Hand: Hand 4 (fols. 248–87), CCCC 198
- Hand 4 (fols. 248–87)
- CCCC 198
- Saec. xi1
Stokes, English Vernacular Script, ca 990–ca 1035, Vol. 2 (PhD Thesis, University of Cambridge, 2006)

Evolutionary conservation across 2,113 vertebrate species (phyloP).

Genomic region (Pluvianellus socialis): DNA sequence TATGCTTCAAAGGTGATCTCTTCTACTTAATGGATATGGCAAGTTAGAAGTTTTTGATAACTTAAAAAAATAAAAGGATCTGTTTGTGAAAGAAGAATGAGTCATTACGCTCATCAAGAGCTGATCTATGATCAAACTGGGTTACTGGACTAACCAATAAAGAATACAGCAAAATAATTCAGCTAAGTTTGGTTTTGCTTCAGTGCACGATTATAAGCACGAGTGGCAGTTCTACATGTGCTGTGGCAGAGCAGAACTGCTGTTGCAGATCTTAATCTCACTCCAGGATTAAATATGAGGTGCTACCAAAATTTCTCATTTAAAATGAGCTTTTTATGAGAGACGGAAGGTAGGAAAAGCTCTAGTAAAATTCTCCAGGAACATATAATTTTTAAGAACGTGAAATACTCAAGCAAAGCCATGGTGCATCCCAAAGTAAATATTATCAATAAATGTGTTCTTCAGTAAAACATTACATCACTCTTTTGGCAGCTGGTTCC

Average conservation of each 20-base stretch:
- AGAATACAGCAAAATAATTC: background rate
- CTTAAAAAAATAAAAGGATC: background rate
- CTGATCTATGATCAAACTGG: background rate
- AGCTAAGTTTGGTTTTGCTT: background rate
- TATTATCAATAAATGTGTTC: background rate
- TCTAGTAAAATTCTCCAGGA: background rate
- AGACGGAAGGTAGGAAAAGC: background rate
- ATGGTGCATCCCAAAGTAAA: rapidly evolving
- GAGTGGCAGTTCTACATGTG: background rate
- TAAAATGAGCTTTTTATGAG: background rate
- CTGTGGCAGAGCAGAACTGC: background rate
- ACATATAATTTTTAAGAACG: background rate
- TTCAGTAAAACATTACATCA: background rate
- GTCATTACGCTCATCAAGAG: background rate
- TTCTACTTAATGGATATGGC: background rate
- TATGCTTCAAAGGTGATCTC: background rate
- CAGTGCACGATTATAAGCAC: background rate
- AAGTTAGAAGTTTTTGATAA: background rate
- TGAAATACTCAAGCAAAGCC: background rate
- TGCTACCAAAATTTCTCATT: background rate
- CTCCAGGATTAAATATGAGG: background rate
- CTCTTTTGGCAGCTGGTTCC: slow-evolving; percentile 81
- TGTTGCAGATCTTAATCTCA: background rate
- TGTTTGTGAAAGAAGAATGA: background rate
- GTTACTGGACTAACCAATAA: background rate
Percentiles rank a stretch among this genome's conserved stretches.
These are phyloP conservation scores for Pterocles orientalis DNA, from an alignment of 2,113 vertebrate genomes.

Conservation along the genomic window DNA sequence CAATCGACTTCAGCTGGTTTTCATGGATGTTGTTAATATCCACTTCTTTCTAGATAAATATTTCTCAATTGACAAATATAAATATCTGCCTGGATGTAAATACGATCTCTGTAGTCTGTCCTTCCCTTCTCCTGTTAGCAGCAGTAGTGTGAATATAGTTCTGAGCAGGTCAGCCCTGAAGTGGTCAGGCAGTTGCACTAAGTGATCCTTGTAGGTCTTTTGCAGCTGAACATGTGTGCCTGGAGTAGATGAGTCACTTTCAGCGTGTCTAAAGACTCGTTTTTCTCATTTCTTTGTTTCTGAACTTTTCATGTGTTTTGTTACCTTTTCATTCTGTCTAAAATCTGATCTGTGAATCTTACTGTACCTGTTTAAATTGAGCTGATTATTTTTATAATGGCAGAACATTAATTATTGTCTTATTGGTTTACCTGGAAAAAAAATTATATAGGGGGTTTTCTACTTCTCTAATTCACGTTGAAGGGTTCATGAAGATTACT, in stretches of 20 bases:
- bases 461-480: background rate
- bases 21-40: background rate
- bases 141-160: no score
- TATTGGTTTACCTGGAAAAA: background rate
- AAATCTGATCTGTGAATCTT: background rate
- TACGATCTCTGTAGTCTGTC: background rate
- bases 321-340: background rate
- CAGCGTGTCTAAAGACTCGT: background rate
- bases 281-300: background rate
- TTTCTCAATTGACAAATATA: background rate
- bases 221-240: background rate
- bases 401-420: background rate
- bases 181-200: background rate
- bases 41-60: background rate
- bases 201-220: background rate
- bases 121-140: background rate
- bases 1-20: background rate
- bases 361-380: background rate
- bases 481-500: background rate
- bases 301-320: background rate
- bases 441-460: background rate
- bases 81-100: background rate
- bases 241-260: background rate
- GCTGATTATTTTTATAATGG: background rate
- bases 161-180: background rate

This hand has relatively short minims and a flat cue-height, although vertical strokes are somewhat curved and the script can be quite spaced laterally. Ascenders are relatively long and can be wedged or slightly split; descenders are also long and turn left at the tips. Minims are short, somewhat curved, and have approach-strokes and small feet. Rotund a was used throughout, the top and back being formed in the same stroke; semi-Caroline a is also found, with a thick top and back formed with one stroke, and a second curving stroke meeting the back just under the top. The same form of a was also used in æ, the tongue of which is horizontal and the hook sometimes open. Round c was used throughout with a short hook. A nearly bilinear d was used, the back of which is relatively long and turned up slightly at the tip. Round and horned e both appear, the horned form appearing most often, but round e was often used after low s and sometimes after other letters with hooks. The tongue of both forms of e is long and horizontal, and the hook is angled and within cue-height. The tongue of f is long and flat, the hook is deeply split, and the approach-stroke is almost as long as the hook. The top of g is flat and long, and the mid-section hangs from the middle and is straight and angled at about 45° before turning sharply into a closed vertically-compressed loop. The upper branch of k is turned up at the tip, and both the lower branch and the downstroke sit on the base-line. The shoulders of h, m, n, and r are all relatively rounded, and the foot of r is small. Only low s was used; it has an approach-stroke which is almost as long and curving as the hook which is itself deeply split. Both þ and ð appear; the scribe clearly preferred the latter but sometimes used the former where the conventional spelling would not normally allow (so ðing, ðe, and ðone, but deþ, all on 251v). The back of ð is long, straight, and angled at about 45°; the through-stroke is also straight. Two-stroke x was used throughout with an extended south-west branch; the lower branches both turn up at the tips, and the upper branches turn down. Straight-limbed dotted y was used up to 251v, after which the scribe omitted the dots. Bilinear z was used, the top and bottom ~-shaped and the diagonal usually remaining within the base-line but sometimes descending below. The top of 7 is long, concave up, and rising, and the descender is vertical. Latin was generally written in Anglo-Caroline, though with horned e throughout.